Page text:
Column: Sexual assaults in the military deserve visibility
Ninety percent of survivors of sexual assault or rape are dishonorably discharged.
Mar. 12, 2014
The opinions expressed by The Maneater columnists do not represent the opinions of The Maneater editorial board.
Sociology has often taken upon itself the task of empirically illustrating a certain point: that women are intentional, capable and strong, if they so choose to be. It might have saved quite a bit of grant money and time if any of the 3 or so billion women were simply consulted themselves with a brief questionnaire, but regardless of the method, the following implication is made: Women are as capable as men, or conversely, men are as capable as women (Does that wording seem off to you? Patriarchy).
While it’s frustrating that the collective ability of half the Earth is so frequently brought into question, it does serve the laudable purpose of dispelling any misinformed notions of discrepancy in capability between genders. Not to mention, some of the research is decidedly powerful; for example, what better setting to test ability than the United States military?
A brilliant four-year study conducted by the Institute of Medicine concluded in a cursory 794 pages that there is “little evidence of gender differences in the impact of exposure to combat on mental health.” In other words, our men and women in uniform are indistinguishable in their handling of stress from combat.
Trigger warning for sexual assault and rape
Unfortunately, that wasn’t the significant finding from the report. On the contrary, the study unearthed a pernicious epidemic of sexual assaults in the United States military, with an astronomical increase in the incidence rate of post-traumatic stress disorder in both surviving men and women.
In the past 25 years, more than 500,000 people have been sexually assaulted or raped in the U.S. military, with a recent 50-percent increase from 2012 to 2013. A finding from the Pentagon reports that a soldier is “15 times more likely to be raped by a comrade than killed by an enemy.”
Unlike most forms of sexual violence, the intersection between sexual violence and gender is noticeably nonexistent. Indeed, as much as 45 percent of enlisted survivors of sexual violence are men, compared to the civilian rate of roughly 8 percent. That being said, women represent a paltry 15 percent of active-duty forces, while accounting for 47 percent of assaults and rape. The remaining 8 percent is unreported.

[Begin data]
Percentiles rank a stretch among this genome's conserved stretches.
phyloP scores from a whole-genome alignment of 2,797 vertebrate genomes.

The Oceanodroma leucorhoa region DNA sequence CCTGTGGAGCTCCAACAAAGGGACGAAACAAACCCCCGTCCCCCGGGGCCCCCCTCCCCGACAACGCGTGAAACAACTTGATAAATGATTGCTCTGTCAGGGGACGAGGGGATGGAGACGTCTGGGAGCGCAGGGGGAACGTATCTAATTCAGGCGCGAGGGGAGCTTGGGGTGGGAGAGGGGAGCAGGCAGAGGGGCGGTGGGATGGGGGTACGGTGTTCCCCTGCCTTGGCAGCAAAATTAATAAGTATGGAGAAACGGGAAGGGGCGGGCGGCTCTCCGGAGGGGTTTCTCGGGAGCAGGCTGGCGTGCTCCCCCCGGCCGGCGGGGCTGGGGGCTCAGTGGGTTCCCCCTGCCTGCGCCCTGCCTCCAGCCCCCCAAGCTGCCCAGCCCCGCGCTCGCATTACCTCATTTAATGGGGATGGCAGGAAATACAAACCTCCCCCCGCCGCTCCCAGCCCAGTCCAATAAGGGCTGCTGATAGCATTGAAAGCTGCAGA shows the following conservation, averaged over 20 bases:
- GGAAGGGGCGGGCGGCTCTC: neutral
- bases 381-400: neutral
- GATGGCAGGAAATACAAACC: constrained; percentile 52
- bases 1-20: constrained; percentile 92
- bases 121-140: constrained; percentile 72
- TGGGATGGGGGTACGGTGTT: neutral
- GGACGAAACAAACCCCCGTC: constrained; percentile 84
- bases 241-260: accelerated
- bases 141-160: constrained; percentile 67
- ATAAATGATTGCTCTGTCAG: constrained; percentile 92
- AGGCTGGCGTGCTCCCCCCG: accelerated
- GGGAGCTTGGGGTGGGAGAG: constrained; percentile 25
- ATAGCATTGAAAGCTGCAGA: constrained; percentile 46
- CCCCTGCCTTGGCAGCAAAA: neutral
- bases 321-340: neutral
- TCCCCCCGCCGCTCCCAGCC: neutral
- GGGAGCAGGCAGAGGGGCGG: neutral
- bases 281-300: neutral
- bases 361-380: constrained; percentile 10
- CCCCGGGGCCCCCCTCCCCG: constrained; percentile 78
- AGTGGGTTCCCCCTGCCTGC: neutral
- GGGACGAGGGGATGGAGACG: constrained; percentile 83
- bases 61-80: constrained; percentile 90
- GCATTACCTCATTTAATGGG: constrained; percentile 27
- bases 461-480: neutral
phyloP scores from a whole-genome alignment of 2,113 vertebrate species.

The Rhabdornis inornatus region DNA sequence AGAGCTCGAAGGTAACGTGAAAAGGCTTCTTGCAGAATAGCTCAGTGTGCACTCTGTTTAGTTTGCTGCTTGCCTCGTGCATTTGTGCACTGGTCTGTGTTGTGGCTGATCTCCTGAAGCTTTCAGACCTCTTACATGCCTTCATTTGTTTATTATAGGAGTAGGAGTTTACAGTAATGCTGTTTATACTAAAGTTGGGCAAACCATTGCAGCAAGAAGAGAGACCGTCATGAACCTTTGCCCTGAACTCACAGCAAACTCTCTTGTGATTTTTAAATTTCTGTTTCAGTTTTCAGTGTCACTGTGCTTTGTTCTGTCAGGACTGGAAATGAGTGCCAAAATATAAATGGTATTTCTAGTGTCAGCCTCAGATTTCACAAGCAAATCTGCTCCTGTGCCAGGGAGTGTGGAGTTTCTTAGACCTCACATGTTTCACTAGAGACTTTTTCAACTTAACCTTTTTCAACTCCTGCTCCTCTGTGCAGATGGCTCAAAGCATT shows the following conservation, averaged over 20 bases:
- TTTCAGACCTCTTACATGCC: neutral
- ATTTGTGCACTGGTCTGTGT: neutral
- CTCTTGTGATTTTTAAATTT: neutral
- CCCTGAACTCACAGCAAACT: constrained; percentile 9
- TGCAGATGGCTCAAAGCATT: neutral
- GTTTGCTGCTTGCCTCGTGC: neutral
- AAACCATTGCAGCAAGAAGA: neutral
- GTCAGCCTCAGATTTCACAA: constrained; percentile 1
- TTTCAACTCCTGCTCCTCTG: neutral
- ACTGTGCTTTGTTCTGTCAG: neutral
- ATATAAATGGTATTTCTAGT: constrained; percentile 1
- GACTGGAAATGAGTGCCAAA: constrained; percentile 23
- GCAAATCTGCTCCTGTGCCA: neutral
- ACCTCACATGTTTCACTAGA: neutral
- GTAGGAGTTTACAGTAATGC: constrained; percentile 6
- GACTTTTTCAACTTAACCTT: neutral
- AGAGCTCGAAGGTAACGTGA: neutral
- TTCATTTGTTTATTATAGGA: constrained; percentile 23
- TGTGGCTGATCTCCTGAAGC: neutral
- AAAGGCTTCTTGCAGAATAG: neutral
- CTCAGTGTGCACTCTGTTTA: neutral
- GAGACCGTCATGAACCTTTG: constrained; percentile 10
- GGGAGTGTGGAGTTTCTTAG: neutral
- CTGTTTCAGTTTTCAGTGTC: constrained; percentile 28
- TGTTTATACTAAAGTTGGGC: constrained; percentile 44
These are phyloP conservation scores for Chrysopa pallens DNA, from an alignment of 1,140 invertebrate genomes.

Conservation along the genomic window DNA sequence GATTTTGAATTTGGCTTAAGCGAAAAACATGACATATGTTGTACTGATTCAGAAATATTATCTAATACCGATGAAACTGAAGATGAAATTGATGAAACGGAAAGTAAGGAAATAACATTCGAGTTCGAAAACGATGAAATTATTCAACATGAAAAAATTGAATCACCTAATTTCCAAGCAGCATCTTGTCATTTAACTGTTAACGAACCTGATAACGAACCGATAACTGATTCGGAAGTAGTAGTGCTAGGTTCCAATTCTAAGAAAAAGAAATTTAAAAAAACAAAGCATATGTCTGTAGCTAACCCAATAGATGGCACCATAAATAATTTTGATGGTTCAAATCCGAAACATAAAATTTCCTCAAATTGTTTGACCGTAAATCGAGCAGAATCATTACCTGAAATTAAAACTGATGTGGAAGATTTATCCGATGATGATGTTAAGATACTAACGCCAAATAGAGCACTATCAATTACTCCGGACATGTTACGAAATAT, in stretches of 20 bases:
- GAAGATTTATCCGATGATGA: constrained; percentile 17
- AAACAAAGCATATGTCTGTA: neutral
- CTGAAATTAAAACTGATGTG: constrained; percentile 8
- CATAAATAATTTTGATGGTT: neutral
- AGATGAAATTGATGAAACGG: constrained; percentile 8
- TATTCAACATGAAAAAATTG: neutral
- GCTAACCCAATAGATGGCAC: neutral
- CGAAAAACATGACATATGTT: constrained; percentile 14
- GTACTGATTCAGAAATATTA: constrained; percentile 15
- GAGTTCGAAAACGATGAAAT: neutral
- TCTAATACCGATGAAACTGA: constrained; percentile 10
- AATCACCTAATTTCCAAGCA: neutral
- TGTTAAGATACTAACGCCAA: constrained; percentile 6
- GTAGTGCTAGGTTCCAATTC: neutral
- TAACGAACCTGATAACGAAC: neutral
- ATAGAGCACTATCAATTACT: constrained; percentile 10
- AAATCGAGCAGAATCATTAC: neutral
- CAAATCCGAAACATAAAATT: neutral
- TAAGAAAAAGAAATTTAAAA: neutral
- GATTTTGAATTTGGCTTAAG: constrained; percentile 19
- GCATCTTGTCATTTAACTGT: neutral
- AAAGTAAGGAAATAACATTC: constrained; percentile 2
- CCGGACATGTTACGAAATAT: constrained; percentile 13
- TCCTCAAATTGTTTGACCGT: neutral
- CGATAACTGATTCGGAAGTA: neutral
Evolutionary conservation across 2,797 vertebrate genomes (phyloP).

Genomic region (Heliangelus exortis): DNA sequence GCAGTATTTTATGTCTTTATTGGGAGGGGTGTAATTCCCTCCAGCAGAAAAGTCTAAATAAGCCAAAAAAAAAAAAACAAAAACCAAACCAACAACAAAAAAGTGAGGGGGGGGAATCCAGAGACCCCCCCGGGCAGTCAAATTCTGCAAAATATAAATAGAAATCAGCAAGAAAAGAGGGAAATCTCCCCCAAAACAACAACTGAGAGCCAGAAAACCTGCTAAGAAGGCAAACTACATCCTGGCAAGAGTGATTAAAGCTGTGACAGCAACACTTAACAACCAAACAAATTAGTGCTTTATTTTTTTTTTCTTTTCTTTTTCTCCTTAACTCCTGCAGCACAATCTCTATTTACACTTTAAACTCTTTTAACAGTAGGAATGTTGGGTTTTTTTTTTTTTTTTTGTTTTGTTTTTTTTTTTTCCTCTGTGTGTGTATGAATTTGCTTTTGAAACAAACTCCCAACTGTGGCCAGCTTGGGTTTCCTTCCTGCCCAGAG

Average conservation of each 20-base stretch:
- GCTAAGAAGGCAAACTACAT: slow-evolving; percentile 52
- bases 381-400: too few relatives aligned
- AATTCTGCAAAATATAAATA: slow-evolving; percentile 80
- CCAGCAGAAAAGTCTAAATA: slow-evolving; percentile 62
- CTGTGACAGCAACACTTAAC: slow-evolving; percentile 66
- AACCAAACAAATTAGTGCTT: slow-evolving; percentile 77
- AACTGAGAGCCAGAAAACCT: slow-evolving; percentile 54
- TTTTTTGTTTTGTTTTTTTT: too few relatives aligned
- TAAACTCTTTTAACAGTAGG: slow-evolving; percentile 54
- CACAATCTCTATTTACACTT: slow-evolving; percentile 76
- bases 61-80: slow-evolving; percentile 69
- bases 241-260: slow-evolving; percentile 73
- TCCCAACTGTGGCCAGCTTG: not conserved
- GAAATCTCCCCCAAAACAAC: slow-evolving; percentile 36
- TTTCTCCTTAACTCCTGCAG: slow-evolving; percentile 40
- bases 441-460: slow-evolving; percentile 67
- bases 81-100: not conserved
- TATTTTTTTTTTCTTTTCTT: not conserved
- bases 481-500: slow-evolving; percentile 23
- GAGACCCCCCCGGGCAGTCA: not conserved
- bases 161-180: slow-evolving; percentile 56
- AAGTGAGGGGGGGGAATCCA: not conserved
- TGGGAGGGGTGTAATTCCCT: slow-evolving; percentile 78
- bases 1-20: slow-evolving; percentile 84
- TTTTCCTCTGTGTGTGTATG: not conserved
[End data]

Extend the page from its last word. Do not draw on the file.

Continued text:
The militant culture of sexual violence isn’t limited to broad statistics and numbers, mind you; there are far more mephitic elements at play that make the violence all the more perverse. To state the obvious, rape in the U.S. military isn’t prosecuted in civilian courts. Instead, it’s handled through the military’s own judicial system. In one study, 43 percent of survivors mentioned that their aggressor was their ranking officer, and in a similar study, roughly 32 percent mentioned that the aggressor was close-friends with their ranking officer.
Similarly, the query “Who receives these reports of sexual violence?” arises, and as you might have guessed given the dystopian direction of the topic, it’s often someone whose best interest is pretending the sexual assault or rape didn’t happen.
Indeed, there are entire archives brimming with remarks like “Reporting a rape that happens under my jurisdiction is admitting to a failing on my part.” Moreover, if the perpetrator of the assault and/or rape is the same person to whom you have to report the violence, they will obviously show little interest in moving forward with the charges.
A relevant but tangential set of statistics: 80 percent of perpetrators (and those accused) of sexual assault or rape are honorably discharged, while 90 percent of survivors are dishonorably discharged. In case it isn’t clear, that means no benefits, compensation or aid for the group that is four times more likely to be homeless and nine times more likely to suffer from PTSD.
So while I'd love to start Women's History Month off with becoming narratives of triumph and subversion, I'm afraid that’s impossible in good conscience. As the above illustrates, sexual assault and rape in the military is a real but invisible issue, and it’s one that deserves far more than tacit dismissals and self-righteous inaction.
This column might come off to some as anti-military; it’s not. On the contrary, it’s anti-corruption: What can we as MU students do, then, to quell said corruption? First and foremost, there’s education. You can opt to validate the experiences of any survivors by offering visibility and acknowledgment to their experiences. Then, you can use your newfound enlightenment to be an active citizen and write letters to your senator or congressperson.